Eruciform larvae are the opposite of campodeiform by being sluggish, like caterpillars. They have a hypognathous round body. The head is well developed but with very short antennae, and with thoracic legs and abdominal prolegs (e.g., Lepidoptera, Mecoptera and some Hymenoptera: Fig. ent70).
Scarabaeiform larvae inhabit the soil or plant tissues, and some species are enclosed in tunnels. They are quite helpless grubs especially when exposed on the surface of the soil. They are hypognathous with a usually curved body (e.g., June beetle: Fig. ent72).
The adult is the perfect or sexual stage of an insect. In this stage the sexual organs mature and locomotory appendages are sufficient for propagation. The storage of energy varies considerably among species. Some adults can only take water or liquid; some adults use fat bodies that were stored in a previous immature stage, and some, like chironomid midges, cannot even imbibe liquids. Much of metamorphosis is directed toward producing an adult that can propagate the species.
Types of Reproduction. -- Adult insects show various types of reproduction. In oviporous reproduction an egg is formed and the female lays the egg covered by a chorion. In polyembryony there is a lot of division in the egg to give many individuals from one egg. In vivipary the insect is born alive although its origin was still from an egg. In parthenogenesis the young are produced form infertile eggs, as in aphids. Some species do not have males, as in the white-fringed beetle. Some may have a combination of fertile and infertile periods. Paedogenesis involves reproduction in immature stages. The maggot young fasten themselves on the parent and consume them. Several generations may pass in this manner.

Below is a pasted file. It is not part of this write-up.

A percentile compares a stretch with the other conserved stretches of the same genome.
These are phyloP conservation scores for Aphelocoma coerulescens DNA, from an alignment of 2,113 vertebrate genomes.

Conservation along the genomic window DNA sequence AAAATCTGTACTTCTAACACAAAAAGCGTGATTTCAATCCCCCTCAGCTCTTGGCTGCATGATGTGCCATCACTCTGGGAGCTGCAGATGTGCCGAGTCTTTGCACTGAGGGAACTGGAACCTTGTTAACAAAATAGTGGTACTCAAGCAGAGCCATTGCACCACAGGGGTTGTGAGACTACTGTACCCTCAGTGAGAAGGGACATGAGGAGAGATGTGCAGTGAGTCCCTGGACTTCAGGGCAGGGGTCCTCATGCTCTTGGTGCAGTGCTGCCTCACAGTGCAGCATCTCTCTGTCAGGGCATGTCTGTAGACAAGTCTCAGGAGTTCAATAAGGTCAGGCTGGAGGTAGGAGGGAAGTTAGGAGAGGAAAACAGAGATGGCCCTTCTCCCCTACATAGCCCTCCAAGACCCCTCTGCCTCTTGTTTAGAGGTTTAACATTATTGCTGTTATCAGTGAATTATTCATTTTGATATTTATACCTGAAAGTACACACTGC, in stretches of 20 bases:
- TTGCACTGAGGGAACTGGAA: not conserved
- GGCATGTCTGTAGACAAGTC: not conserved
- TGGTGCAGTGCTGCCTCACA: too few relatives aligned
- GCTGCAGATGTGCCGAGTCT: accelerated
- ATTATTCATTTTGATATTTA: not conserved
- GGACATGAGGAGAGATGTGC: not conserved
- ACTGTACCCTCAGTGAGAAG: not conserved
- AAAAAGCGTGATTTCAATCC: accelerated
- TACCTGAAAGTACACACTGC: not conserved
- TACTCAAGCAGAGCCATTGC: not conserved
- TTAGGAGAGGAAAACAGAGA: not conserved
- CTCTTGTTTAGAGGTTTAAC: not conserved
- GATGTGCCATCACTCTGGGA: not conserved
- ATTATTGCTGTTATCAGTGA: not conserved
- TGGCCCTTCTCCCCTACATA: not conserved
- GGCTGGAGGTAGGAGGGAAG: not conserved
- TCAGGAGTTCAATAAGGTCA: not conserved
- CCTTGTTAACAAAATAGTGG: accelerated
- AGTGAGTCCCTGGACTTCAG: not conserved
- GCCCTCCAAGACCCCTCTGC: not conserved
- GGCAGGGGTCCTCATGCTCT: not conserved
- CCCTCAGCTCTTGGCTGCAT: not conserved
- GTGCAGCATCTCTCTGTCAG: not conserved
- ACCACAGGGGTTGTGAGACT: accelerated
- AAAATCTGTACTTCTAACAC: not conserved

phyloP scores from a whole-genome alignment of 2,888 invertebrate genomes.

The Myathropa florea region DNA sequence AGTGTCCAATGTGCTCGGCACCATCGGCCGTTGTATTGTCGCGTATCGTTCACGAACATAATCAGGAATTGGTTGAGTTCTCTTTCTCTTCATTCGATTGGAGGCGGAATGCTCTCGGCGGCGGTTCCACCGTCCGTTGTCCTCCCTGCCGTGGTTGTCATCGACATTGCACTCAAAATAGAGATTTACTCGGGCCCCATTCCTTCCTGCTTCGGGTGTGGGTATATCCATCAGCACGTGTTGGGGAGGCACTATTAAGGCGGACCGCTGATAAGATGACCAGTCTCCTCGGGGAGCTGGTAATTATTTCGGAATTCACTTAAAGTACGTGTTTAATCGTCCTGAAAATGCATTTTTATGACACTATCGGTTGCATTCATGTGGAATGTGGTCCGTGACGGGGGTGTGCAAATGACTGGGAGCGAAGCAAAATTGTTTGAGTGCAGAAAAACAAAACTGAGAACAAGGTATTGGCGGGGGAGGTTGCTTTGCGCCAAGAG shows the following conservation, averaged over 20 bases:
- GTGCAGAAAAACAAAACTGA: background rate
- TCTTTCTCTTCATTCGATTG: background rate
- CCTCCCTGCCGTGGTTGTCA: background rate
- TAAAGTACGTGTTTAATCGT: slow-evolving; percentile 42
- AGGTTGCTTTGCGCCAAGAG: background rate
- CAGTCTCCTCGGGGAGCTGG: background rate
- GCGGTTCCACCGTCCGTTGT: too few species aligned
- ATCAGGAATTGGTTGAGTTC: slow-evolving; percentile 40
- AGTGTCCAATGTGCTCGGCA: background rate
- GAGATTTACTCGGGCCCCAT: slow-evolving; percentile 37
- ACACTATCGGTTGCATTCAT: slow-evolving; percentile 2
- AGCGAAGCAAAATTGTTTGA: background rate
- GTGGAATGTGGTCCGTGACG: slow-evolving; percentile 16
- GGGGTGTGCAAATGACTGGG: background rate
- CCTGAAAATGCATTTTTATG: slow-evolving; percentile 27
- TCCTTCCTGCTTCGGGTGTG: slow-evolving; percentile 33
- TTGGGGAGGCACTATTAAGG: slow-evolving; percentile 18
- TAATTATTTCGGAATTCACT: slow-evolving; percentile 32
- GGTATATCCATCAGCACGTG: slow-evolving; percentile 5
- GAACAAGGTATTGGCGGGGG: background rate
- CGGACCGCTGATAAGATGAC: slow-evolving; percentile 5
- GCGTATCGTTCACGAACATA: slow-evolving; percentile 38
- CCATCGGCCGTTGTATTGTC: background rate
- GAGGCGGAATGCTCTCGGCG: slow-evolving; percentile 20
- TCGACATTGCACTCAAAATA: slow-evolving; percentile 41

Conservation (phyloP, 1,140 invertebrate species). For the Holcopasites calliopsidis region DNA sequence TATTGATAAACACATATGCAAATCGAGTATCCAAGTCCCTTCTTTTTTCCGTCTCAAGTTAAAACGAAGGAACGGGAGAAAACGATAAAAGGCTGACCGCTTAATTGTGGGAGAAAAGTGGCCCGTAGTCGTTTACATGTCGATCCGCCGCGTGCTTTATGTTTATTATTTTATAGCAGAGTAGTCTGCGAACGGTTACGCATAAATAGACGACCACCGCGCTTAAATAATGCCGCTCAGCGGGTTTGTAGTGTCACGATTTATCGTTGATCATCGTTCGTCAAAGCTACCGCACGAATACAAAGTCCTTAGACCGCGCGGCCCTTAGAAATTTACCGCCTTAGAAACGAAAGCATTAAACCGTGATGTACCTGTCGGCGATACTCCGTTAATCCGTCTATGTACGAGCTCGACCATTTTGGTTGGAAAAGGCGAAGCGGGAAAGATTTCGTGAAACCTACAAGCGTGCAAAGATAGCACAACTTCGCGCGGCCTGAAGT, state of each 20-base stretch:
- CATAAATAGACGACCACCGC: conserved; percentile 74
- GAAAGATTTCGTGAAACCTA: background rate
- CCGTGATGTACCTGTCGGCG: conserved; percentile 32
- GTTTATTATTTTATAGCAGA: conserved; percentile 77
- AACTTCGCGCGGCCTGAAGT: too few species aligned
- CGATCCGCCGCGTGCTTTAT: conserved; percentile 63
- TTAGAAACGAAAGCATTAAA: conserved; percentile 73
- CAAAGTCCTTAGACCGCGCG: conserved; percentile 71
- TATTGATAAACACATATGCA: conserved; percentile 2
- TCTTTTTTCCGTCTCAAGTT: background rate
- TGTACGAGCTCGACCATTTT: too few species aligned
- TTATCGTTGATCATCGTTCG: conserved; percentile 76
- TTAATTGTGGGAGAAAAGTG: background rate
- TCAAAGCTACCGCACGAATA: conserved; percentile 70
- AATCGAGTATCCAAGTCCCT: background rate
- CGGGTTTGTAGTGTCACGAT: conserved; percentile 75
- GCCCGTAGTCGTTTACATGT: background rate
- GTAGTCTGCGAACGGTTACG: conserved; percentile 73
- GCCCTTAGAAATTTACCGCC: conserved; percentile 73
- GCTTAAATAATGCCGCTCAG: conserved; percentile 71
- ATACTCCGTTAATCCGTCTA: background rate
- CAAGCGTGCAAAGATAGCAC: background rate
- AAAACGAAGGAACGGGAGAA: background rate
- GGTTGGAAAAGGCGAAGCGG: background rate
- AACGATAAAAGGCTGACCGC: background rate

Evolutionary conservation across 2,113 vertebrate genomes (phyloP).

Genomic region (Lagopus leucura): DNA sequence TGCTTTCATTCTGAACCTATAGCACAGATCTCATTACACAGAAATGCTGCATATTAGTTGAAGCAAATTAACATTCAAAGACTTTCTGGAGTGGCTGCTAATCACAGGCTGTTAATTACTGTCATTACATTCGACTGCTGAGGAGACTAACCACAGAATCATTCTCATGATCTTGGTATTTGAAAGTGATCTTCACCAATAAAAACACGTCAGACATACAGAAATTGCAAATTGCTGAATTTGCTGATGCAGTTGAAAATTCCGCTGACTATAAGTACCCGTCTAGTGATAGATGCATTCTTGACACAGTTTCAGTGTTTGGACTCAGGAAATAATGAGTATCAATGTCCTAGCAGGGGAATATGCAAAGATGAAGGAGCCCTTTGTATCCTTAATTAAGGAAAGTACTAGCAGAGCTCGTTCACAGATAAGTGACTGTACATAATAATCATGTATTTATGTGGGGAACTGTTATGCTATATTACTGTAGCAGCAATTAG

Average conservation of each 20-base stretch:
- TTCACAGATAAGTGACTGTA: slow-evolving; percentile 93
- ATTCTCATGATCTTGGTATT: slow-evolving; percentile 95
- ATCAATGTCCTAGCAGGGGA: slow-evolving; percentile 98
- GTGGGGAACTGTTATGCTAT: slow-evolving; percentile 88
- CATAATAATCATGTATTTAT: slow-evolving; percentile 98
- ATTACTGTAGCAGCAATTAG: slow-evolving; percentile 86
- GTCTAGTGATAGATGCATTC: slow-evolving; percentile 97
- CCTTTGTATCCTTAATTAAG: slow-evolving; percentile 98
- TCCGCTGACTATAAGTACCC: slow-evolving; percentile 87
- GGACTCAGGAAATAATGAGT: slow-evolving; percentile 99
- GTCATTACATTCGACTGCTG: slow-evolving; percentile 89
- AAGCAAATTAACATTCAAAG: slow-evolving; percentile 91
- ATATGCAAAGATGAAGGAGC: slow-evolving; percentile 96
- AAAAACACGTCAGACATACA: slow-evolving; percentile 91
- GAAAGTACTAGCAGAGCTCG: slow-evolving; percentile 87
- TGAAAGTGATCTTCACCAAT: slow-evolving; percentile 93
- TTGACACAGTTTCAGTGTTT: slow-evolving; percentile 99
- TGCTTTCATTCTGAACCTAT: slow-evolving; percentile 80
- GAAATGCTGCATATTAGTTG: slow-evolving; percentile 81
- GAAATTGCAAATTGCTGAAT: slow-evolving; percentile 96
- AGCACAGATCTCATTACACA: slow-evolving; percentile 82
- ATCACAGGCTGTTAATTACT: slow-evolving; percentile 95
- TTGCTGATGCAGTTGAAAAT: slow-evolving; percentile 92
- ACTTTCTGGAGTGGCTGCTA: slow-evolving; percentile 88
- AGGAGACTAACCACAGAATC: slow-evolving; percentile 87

Egg Shape Variation. -- The various kinds of sculpturing found on insect eggs are formed by epithelial cells.
Many insects have the means of fixing their eggs so that they will have a proper environment for development. Examples are nits, the eggs of lice, that are glued to the hair of their host and the ovipositor can cut holes into wood where the eggs are laid. Lacewings lay their eggs on a stalk, which is a piece of silk with the egg attached to the end. However, some insects depend wholly on large numbers of eggs for survival of the species.
Molting Process. -- The entire cuticle is cast off and a new one is formed. This includes lenses of the eyes, mandibles, linings of the fore and hind guts, tracheal trunks and linings of the genital chamber. Hypodermal cells must lay down the new cuticula. At the same time the cells must secrete a fluid, which will erode away much of the endocuticle. This can be resorbed by the hypodermal cells and used again. When most of the cuticula has eroded away the insect can molt. New cuticula is very soft and pliable. It remains so for several hours before being oxidized during which time it can be expanded to accomodate the larger size of the insect. When the insect casts its skin, the integument underneath is not pigmented and it remains white for an hour or more.
The instar is the form of an insect after the molt. Following egg hatching there can be a first, second and more molts. The number of instars varies but it is normally four. Some insects can regress in molting (e.g., carpet beetle).
The pupa is an immature stage in development of the Holometabola. It is a stage of quiescence primarily even though there can be some movement as is typical of mosquitoes. It is also the stage of breakdown of tissue and the buildup of others. Various other names often assigned to this stage are chrysalis, puparium and cocoon.